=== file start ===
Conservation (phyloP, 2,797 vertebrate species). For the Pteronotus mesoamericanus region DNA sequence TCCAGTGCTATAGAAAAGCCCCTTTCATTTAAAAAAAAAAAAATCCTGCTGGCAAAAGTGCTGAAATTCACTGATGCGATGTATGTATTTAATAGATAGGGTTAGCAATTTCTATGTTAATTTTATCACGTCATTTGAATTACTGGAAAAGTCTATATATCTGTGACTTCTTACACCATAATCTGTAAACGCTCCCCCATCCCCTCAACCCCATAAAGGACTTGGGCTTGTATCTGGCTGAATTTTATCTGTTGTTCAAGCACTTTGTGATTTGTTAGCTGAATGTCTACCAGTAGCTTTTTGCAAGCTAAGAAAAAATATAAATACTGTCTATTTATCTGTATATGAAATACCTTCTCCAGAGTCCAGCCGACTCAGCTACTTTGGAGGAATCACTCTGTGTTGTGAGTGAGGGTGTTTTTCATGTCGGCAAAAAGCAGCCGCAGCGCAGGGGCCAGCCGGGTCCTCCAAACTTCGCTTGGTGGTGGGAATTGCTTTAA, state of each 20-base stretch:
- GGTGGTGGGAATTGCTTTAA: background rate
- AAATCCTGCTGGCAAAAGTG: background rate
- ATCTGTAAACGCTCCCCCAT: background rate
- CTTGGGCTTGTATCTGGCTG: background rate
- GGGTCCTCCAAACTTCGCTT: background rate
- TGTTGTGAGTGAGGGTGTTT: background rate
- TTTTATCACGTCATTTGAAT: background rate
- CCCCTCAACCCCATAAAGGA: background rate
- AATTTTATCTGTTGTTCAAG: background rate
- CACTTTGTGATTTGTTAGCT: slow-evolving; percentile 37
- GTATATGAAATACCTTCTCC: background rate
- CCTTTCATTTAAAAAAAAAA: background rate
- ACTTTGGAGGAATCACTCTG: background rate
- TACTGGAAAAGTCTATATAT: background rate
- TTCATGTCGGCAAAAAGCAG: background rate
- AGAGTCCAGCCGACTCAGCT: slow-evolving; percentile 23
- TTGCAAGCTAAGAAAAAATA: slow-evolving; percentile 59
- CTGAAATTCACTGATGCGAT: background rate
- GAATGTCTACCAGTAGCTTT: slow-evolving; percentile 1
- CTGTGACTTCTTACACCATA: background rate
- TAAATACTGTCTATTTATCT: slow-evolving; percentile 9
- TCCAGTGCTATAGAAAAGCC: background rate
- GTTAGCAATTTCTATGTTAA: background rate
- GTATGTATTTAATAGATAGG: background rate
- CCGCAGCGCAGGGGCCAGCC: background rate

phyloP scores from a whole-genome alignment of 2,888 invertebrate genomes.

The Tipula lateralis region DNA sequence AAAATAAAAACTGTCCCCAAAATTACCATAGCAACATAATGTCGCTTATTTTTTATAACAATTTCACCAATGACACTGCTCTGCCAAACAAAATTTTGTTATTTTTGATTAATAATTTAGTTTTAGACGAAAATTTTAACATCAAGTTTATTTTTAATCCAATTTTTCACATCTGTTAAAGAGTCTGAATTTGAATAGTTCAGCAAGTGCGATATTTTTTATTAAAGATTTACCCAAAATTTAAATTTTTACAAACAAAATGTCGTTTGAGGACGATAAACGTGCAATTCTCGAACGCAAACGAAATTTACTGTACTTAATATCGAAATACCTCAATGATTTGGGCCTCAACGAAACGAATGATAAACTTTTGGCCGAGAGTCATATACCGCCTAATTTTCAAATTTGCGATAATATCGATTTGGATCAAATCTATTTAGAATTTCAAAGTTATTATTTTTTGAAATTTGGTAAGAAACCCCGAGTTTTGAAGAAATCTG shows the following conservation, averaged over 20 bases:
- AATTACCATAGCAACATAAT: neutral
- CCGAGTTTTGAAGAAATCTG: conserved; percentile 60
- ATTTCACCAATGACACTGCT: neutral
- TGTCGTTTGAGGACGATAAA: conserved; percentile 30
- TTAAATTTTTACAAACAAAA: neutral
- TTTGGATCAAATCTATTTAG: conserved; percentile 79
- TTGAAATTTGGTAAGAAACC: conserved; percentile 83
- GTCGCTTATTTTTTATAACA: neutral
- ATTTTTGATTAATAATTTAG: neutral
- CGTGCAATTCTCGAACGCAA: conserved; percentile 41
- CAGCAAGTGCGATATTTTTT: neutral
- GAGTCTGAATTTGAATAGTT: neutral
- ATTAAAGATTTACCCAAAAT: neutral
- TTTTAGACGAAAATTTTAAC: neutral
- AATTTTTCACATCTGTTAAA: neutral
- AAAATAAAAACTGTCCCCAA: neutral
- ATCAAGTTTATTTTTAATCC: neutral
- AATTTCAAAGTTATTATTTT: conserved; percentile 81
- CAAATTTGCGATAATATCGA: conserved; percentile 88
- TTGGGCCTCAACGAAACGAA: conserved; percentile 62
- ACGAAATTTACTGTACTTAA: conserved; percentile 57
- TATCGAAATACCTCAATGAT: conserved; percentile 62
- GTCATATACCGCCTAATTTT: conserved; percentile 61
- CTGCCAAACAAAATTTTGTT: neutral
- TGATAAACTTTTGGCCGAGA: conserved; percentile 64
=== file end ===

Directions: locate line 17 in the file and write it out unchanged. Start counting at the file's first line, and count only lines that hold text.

- AGAGTCCAGCCGACTCAGCT: slow-evolving; percentile 23